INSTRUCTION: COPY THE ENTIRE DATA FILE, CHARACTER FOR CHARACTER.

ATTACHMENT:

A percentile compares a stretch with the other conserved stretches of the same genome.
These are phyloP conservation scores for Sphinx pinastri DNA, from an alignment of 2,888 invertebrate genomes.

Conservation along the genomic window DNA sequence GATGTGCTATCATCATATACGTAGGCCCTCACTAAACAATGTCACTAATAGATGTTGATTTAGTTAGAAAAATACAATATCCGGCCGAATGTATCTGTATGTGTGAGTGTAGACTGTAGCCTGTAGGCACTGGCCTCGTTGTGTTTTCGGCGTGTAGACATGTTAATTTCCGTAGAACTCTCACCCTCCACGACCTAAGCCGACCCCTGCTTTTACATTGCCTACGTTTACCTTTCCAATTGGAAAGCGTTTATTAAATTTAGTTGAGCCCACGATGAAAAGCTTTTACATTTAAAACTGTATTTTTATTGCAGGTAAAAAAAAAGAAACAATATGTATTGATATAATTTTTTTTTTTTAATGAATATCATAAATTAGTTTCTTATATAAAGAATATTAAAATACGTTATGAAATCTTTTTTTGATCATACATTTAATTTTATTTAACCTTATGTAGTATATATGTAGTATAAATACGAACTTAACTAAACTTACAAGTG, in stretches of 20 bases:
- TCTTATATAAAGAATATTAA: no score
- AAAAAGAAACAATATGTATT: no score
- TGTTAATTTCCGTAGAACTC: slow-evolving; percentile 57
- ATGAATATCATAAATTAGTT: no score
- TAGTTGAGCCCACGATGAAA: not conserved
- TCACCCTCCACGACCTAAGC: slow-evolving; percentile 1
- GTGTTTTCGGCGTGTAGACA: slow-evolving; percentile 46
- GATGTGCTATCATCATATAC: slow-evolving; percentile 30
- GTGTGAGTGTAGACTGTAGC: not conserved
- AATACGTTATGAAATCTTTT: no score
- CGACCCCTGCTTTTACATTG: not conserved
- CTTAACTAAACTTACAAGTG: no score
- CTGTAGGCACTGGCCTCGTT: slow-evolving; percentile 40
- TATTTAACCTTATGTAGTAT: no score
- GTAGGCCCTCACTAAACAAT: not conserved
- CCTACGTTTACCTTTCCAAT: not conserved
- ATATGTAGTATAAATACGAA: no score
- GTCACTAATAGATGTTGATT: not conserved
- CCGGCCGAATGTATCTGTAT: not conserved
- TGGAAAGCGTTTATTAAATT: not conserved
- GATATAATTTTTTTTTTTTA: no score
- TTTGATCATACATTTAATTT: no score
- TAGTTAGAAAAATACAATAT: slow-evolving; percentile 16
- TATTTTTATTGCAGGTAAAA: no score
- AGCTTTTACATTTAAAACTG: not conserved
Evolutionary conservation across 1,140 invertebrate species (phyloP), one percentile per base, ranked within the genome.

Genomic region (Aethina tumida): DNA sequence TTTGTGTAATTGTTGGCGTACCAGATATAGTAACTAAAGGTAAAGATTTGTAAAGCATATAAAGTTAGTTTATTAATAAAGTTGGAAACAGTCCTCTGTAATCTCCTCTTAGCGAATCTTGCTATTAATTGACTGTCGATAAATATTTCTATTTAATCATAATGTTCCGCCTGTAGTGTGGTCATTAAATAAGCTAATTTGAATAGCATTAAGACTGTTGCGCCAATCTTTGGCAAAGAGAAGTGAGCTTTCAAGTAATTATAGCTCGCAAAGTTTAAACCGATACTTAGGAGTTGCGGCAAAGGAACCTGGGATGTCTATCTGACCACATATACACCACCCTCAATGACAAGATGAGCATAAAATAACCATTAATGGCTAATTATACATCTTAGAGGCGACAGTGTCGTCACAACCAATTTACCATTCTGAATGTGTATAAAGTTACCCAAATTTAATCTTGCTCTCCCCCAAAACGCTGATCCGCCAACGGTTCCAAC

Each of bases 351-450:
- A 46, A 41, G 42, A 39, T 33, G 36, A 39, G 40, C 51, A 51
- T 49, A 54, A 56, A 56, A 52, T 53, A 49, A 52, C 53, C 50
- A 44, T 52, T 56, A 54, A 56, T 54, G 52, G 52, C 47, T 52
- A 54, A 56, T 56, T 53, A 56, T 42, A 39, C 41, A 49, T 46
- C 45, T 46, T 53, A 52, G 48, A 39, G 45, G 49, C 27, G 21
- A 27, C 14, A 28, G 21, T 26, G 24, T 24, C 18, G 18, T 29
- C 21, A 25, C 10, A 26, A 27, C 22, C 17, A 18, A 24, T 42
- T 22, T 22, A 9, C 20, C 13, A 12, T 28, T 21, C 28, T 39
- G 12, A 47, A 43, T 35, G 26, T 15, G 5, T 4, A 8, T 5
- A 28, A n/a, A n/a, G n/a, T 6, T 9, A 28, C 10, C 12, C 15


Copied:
A percentile compares a stretch with the other conserved stretches of the same genome.
These are phyloP conservation scores for Sphinx pinastri DNA, from an alignment of 2,888 invertebrate genomes.

Conservation along the genomic window DNA sequence GATGTGCTATCATCATATACGTAGGCCCTCACTAAACAATGTCACTAATAGATGTTGATTTAGTTAGAAAAATACAATATCCGGCCGAATGTATCTGTATGTGTGAGTGTAGACTGTAGCCTGTAGGCACTGGCCTCGTTGTGTTTTCGGCGTGTAGACATGTTAATTTCCGTAGAACTCTCACCCTCCACGACCTAAGCCGACCCCTGCTTTTACATTGCCTACGTTTACCTTTCCAATTGGAAAGCGTTTATTAAATTTAGTTGAGCCCACGATGAAAAGCTTTTACATTTAAAACTGTATTTTTATTGCAGGTAAAAAAAAAGAAACAATATGTATTGATATAATTTTTTTTTTTTAATGAATATCATAAATTAGTTTCTTATATAAAGAATATTAAAATACGTTATGAAATCTTTTTTTGATCATACATTTAATTTTATTTAACCTTATGTAGTATATATGTAGTATAAATACGAACTTAACTAAACTTACAAGTG, in stretches of 20 bases:
- TCTTATATAAAGAATATTAA: no score
- AAAAAGAAACAATATGTATT: no score
- TGTTAATTTCCGTAGAACTC: slow-evolving; percentile 57
- ATGAATATCATAAATTAGTT: no score
- TAGTTGAGCCCACGATGAAA: not conserved
- TCACCCTCCACGACCTAAGC: slow-evolving; percentile 1
- GTGTTTTCGGCGTGTAGACA: slow-evolving; percentile 46
- GATGTGCTATCATCATATAC: slow-evolving; percentile 30
- GTGTGAGTGTAGACTGTAGC: not conserved
- AATACGTTATGAAATCTTTT: no score
- CGACCCCTGCTTTTACATTG: not conserved
- CTTAACTAAACTTACAAGTG: no score
- CTGTAGGCACTGGCCTCGTT: slow-evolving; percentile 40
- TATTTAACCTTATGTAGTAT: no score
- GTAGGCCCTCACTAAACAAT: not conserved
- CCTACGTTTACCTTTCCAAT: not conserved
- ATATGTAGTATAAATACGAA: no score
- GTCACTAATAGATGTTGATT: not conserved
- CCGGCCGAATGTATCTGTAT: not conserved
- TGGAAAGCGTTTATTAAATT: not conserved
- GATATAATTTTTTTTTTTTA: no score
- TTTGATCATACATTTAATTT: no score
- TAGTTAGAAAAATACAATAT: slow-evolving; percentile 16
- TATTTTTATTGCAGGTAAAA: no score
- AGCTTTTACATTTAAAACTG: not conserved
Evolutionary conservation across 1,140 invertebrate species (phyloP), one percentile per base, ranked within the genome.

Genomic region (Aethina tumida): DNA sequence TTTGTGTAATTGTTGGCGTACCAGATATAGTAACTAAAGGTAAAGATTTGTAAAGCATATAAAGTTAGTTTATTAATAAAGTTGGAAACAGTCCTCTGTAATCTCCTCTTAGCGAATCTTGCTATTAATTGACTGTCGATAAATATTTCTATTTAATCATAATGTTCCGCCTGTAGTGTGGTCATTAAATAAGCTAATTTGAATAGCATTAAGACTGTTGCGCCAATCTTTGGCAAAGAGAAGTGAGCTTTCAAGTAATTATAGCTCGCAAAGTTTAAACCGATACTTAGGAGTTGCGGCAAAGGAACCTGGGATGTCTATCTGACCACATATACACCACCCTCAATGACAAGATGAGCATAAAATAACCATTAATGGCTAATTATACATCTTAGAGGCGACAGTGTCGTCACAACCAATTTACCATTCTGAATGTGTATAAAGTTACCCAAATTTAATCTTGCTCTCCCCCAAAACGCTGATCCGCCAACGGTTCCAAC

Each of bases 351-450:
- A 46, A 41, G 42, A 39, T 33, G 36, A 39, G 40, C 51, A 51
- T 49, A 54, A 56, A 56, A 52, T 53, A 49, A 52, C 53, C 50
- A 44, T 52, T 56, A 54, A 56, T 54, G 52, G 52, C 47, T 52
- A 54, A 56, T 56, T 53, A 56, T 42, A 39, C 41, A 49, T 46
- C 45, T 46, T 53, A 52, G 48, A 39, G 45, G 49, C 27, G 21
- A 27, C 14, A 28, G 21, T 26, G 24, T 24, C 18, G 18, T 29
- C 21, A 25, C 10, A 26, A 27, C 22, C 17, A 18, A 24, T 42
- T 22, T 22, A 9, C 20, C 13, A 12, T 28, T 21, C 28, T 39
- G 12, A 47, A 43, T 35, G 26, T 15, G 5, T 4, A 8, T 5
- A 28, A n/a, A n/a, G n/a, T 6, T 9, A 28, C 10, C 12, C 15